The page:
Figure 1: The campus contains 25 cameras, of which 8 are spread out across the area and 17 are located within the red rectangle (see Figure 2).
Figure 2: The main building where 17 cameras with overlapping fields of view are concentrated.

About 20 actors were asked to follow two realistic scenarios by performing scripted actions, like driving a car, walking, entering or leaving a building, or holding an item in hand while being filmed. In addition to ordinary actions, some suspicious behaviors are present. More precisely:

  • In the first scenario, a suspect car (C) with two men inside (D the driver and P the passenger) arrives and parks in front of the main building (within the sights of the cameras with overlapping views). P gets out of the car C and enters the building. Two minutes later, P leaves the building holding a package and gets in C. C leaves the parking (see Figure 3) and gets away from the university campus (passing in front of some of the disjoint fields of view cameras). Other vehicles and persons regularly move in different cameras with no suspicious behavior.
  • In the second scenario, a suspect car (C) with two men inside (D the driver and P the passenger) arrives and parks badly along the road. P gets out of the car and enters the building. Meanwhile, a women W knocks on the car window to ask the driver D to park correctly, but he drives off immediately. A few minutes later, P leaves the building with a package and seems confused as the car is missing. He then runs away. In the end, in one of the disjoint-view cameras, we can see him waiting until C picks him up.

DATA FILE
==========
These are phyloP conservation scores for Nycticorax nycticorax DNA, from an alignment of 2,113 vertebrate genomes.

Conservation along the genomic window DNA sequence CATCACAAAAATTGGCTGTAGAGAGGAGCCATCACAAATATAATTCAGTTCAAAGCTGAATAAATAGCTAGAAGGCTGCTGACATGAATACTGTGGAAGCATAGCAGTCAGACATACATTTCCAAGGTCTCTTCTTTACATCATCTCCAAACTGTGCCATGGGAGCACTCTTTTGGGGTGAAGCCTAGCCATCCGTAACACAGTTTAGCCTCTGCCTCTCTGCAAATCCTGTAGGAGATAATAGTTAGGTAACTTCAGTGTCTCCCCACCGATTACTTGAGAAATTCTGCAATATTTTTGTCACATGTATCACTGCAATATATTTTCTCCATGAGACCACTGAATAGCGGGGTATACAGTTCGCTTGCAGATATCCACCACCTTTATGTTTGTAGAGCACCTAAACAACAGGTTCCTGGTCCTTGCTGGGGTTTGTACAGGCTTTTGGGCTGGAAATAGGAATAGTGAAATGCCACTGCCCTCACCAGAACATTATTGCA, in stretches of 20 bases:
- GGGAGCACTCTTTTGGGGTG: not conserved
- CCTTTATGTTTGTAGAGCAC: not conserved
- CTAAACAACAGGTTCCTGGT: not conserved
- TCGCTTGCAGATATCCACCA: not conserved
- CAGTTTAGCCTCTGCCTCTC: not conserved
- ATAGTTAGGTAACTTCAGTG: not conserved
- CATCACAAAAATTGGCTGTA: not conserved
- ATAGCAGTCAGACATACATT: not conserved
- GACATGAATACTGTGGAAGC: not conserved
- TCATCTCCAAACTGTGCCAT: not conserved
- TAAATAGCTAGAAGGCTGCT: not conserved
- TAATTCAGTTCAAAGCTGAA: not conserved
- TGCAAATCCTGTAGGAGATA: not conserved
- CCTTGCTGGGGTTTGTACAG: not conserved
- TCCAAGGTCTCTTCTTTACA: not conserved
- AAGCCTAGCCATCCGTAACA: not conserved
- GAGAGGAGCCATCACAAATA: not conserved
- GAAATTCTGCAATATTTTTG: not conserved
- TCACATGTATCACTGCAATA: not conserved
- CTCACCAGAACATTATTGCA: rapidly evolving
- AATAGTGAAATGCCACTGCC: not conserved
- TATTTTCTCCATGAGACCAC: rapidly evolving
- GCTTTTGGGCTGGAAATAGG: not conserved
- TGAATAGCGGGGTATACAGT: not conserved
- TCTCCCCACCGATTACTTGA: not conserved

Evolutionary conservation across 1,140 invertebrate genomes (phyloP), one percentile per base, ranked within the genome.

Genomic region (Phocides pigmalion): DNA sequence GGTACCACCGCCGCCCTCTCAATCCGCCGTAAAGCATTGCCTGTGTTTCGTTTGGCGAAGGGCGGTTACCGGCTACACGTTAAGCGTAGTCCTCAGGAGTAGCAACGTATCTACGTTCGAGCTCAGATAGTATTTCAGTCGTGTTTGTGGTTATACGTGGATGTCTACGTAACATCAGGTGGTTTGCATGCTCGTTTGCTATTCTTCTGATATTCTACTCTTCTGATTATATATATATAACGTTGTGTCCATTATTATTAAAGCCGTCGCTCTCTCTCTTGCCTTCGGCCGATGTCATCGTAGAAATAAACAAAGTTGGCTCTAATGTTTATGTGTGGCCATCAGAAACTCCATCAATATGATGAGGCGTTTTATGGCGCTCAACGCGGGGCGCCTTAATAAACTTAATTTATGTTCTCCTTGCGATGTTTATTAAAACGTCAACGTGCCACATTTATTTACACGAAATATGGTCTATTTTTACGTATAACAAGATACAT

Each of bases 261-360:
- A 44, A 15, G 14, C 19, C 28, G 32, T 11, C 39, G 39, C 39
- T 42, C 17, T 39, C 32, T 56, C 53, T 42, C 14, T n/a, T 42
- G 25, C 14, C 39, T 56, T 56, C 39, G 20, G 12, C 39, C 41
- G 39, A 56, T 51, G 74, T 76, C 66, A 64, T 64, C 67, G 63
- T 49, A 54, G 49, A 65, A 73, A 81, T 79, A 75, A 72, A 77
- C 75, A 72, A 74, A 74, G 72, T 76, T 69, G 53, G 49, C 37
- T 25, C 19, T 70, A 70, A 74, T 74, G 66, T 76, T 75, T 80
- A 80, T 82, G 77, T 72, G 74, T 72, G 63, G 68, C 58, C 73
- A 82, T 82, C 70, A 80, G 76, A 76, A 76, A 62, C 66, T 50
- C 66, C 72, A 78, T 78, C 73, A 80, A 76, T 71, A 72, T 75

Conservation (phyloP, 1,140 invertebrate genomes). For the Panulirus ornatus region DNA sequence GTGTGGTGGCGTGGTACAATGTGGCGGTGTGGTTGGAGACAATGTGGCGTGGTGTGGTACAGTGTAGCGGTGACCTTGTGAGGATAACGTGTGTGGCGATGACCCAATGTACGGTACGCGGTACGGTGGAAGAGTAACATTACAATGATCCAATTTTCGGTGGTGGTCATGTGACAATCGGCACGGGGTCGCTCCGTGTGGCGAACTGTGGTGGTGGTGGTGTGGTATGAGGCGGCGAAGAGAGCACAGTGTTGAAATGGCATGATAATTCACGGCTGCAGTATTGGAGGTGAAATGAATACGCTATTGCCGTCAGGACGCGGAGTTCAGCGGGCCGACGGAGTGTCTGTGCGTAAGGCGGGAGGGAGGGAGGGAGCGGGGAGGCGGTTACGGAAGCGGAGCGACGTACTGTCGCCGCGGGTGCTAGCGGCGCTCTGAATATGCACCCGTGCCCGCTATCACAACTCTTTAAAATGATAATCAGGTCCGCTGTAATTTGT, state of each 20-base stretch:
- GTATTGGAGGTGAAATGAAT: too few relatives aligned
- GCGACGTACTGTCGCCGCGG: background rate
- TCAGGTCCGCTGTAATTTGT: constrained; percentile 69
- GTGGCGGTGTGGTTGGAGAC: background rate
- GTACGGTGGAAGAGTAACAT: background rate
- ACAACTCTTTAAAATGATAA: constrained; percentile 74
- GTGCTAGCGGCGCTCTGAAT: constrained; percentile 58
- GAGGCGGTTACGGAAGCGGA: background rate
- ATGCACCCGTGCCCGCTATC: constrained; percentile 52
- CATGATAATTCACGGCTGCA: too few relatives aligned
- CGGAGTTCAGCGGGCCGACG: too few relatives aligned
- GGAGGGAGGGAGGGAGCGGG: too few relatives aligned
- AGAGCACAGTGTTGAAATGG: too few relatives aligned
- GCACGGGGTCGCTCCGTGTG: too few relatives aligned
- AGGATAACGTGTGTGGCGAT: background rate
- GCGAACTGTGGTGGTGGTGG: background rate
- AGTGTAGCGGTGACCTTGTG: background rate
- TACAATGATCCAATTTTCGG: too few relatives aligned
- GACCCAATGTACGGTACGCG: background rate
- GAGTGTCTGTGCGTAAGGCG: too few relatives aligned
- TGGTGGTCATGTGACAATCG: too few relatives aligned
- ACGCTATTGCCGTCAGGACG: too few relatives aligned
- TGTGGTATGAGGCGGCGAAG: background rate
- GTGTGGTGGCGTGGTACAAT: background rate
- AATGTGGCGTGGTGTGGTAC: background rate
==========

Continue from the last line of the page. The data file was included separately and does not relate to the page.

Figure 3: A subset of all the synchronized videos for a particular frame of the first scenario. First row: cameras located in front of the building. Second and third rows: cameras that face the car park. A car is circled in red to highlight the largely overlapping fields of view.

The 25 camera holders we enlisted used their own mobile devices to record the scene, leading to a large variety of resolutions, image quality, frame rates and video duration. Three foghorns were blown in order to coordinate this heterogeneous disposal:

  • The first one stands for a warning 20 seconds before the start, to give enough time to start shooting.
  • The second one is the actual starting time, used to temporally synchronize the videos.
  • The third one indicates the ending time.

All the videos were collected and were manually synchronized using the second and the third foghorn blows as starting and ending times. Indeed, the second one can be heard at the beginning of every video.

Annotations

A special annotation procedure was set to handle the audiovisual content of this multi-view data [7]. Audio and video parts of each document were first separately annotated, after which a fusion of these modalities was realized.

The ground truth annotations are stored in json files. Each file corresponds to a video and shares the same title but not the same extension, namely <video_name>.mp4 annotations are stored in <video_name>.json. Both visual and audio annotations are stored together in the same file.

By annotating, our goal is to detect the visual objects and the salient sound events and, when possible, to associate them. Thus, we have grouped them into the generic term audio-visual object. This way, the appearance of a vehicle and its motor sound will constitute a single coherent audio-visual object and is associated with the same ID. An object that can be seen but cannot be heard is also an audio-visual object but with only a visual component, and similarly for an object that can only be heard. An example is given in Listing 1.

Listing 1: Json file structure of the visual component of an object in a video, visible from 13.8s to 18.2s and from 29.72s to 32.28s and associated with id 11.